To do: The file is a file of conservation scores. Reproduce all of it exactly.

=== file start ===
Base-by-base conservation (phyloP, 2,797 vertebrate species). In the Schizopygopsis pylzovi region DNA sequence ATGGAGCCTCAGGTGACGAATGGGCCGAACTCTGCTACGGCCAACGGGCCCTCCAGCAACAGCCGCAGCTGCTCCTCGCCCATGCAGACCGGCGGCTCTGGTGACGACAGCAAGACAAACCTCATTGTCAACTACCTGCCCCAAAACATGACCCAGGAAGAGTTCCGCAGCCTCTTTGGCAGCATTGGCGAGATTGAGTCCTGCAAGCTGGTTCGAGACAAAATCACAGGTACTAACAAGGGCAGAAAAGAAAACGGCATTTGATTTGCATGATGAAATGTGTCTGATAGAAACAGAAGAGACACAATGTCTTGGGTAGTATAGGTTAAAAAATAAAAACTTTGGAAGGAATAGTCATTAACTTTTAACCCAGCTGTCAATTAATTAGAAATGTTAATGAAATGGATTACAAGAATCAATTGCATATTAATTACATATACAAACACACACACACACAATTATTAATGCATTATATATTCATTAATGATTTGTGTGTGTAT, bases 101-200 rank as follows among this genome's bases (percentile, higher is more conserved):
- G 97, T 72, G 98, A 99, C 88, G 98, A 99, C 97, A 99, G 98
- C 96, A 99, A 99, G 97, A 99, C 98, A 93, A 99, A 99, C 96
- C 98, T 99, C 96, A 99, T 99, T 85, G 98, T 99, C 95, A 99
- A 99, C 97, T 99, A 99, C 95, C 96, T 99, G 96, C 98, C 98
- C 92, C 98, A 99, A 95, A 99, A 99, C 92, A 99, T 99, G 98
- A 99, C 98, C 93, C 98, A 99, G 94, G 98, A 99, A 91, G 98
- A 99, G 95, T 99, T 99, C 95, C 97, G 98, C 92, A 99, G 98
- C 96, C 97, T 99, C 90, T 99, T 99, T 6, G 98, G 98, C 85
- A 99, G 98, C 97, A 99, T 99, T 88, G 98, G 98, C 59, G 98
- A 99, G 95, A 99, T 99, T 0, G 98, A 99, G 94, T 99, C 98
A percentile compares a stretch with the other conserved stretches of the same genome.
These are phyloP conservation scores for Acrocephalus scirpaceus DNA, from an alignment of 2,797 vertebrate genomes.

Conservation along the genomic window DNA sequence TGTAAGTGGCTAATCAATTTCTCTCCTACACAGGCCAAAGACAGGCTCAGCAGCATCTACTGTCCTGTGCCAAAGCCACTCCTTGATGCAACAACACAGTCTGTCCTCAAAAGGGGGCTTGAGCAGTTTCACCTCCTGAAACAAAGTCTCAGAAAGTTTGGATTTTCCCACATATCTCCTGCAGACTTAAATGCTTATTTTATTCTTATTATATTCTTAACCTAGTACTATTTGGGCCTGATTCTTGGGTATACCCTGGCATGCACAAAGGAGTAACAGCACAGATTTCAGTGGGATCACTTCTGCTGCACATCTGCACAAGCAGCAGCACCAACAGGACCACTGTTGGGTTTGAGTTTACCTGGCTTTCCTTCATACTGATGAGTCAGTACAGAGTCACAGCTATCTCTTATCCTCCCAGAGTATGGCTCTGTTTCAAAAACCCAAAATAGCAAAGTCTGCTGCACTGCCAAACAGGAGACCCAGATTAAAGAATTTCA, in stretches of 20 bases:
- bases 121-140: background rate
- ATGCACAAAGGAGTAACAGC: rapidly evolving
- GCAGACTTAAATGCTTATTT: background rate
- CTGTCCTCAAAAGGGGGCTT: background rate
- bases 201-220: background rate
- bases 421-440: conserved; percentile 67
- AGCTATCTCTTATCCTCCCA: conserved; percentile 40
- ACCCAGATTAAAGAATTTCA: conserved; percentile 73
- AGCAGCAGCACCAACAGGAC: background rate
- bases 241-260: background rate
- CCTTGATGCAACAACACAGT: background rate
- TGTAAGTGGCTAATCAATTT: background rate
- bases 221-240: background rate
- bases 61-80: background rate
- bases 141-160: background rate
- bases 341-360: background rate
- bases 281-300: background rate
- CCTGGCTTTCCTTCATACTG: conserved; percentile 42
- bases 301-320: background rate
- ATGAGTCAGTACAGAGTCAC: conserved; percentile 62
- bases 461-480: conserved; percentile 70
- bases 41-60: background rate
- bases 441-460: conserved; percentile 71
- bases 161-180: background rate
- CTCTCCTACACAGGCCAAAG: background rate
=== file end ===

Base-by-base conservation (phyloP, 2,797 vertebrate species). In the Schizopygopsis pylzovi region DNA sequence ATGGAGCCTCAGGTGACGAATGGGCCGAACTCTGCTACGGCCAACGGGCCCTCCAGCAACAGCCGCAGCTGCTCCTCGCCCATGCAGACCGGCGGCTCTGGTGACGACAGCAAGACAAACCTCATTGTCAACTACCTGCCCCAAAACATGACCCAGGAAGAGTTCCGCAGCCTCTTTGGCAGCATTGGCGAGATTGAGTCCTGCAAGCTGGTTCGAGACAAAATCACAGGTACTAACAAGGGCAGAAAAGAAAACGGCATTTGATTTGCATGATGAAATGTGTCTGATAGAAACAGAAGAGACACAATGTCTTGGGTAGTATAGGTTAAAAAATAAAAACTTTGGAAGGAATAGTCATTAACTTTTAACCCAGCTGTCAATTAATTAGAAATGTTAATGAAATGGATTACAAGAATCAATTGCATATTAATTACATATACAAACACACACACACACAATTATTAATGCATTATATATTCATTAATGATTTGTGTGTGTAT, bases 101-200 rank as follows among this genome's bases (percentile, higher is more conserved):
- G 97, T 72, G 98, A 99, C 88, G 98, A 99, C 97, A 99, G 98
- C 96, A 99, A 99, G 97, A 99, C 98, A 93, A 99, A 99, C 96
- C 98, T 99, C 96, A 99, T 99, T 85, G 98, T 99, C 95, A 99
- A 99, C 97, T 99, A 99, C 95, C 96, T 99, G 96, C 98, C 98
- C 92, C 98, A 99, A 95, A 99, A 99, C 92, A 99, T 99, G 98
- A 99, C 98, C 93, C 98, A 99, G 94, G 98, A 99, A 91, G 98
- A 99, G 95, T 99, T 99, C 95, C 97, G 98, C 92, A 99, G 98
- C 96, C 97, T 99, C 90, T 99, T 99, T 6, G 98, G 98, C 85
- A 99, G 98, C 97, A 99, T 99, T 88, G 98, G 98, C 59, G 98
- A 99, G 95, A 99, T 99, T 0, G 98, A 99, G 94, T 99, C 98
A percentile compares a stretch with the other conserved stretches of the same genome.
These are phyloP conservation scores for Acrocephalus scirpaceus DNA, from an alignment of 2,797 vertebrate genomes.

Conservation along the genomic window DNA sequence TGTAAGTGGCTAATCAATTTCTCTCCTACACAGGCCAAAGACAGGCTCAGCAGCATCTACTGTCCTGTGCCAAAGCCACTCCTTGATGCAACAACACAGTCTGTCCTCAAAAGGGGGCTTGAGCAGTTTCACCTCCTGAAACAAAGTCTCAGAAAGTTTGGATTTTCCCACATATCTCCTGCAGACTTAAATGCTTATTTTATTCTTATTATATTCTTAACCTAGTACTATTTGGGCCTGATTCTTGGGTATACCCTGGCATGCACAAAGGAGTAACAGCACAGATTTCAGTGGGATCACTTCTGCTGCACATCTGCACAAGCAGCAGCACCAACAGGACCACTGTTGGGTTTGAGTTTACCTGGCTTTCCTTCATACTGATGAGTCAGTACAGAGTCACAGCTATCTCTTATCCTCCCAGAGTATGGCTCTGTTTCAAAAACCCAAAATAGCAAAGTCTGCTGCACTGCCAAACAGGAGACCCAGATTAAAGAATTTCA, in stretches of 20 bases:
- bases 121-140: background rate
- ATGCACAAAGGAGTAACAGC: rapidly evolving
- GCAGACTTAAATGCTTATTT: background rate
- CTGTCCTCAAAAGGGGGCTT: background rate
- bases 201-220: background rate
- bases 421-440: conserved; percentile 67
- AGCTATCTCTTATCCTCCCA: conserved; percentile 40
- ACCCAGATTAAAGAATTTCA: conserved; percentile 73
- AGCAGCAGCACCAACAGGAC: background rate
- bases 241-260: background rate
- CCTTGATGCAACAACACAGT: background rate
- TGTAAGTGGCTAATCAATTT: background rate
- bases 221-240: background rate
- bases 61-80: background rate
- bases 141-160: background rate
- bases 341-360: background rate
- bases 281-300: background rate
- CCTGGCTTTCCTTCATACTG: conserved; percentile 42
- bases 301-320: background rate
- ATGAGTCAGTACAGAGTCAC: conserved; percentile 62
- bases 461-480: conserved; percentile 70
- bases 41-60: background rate
- bases 441-460: conserved; percentile 71
- bases 161-180: background rate
- CTCTCCTACACAGGCCAAAG: background rate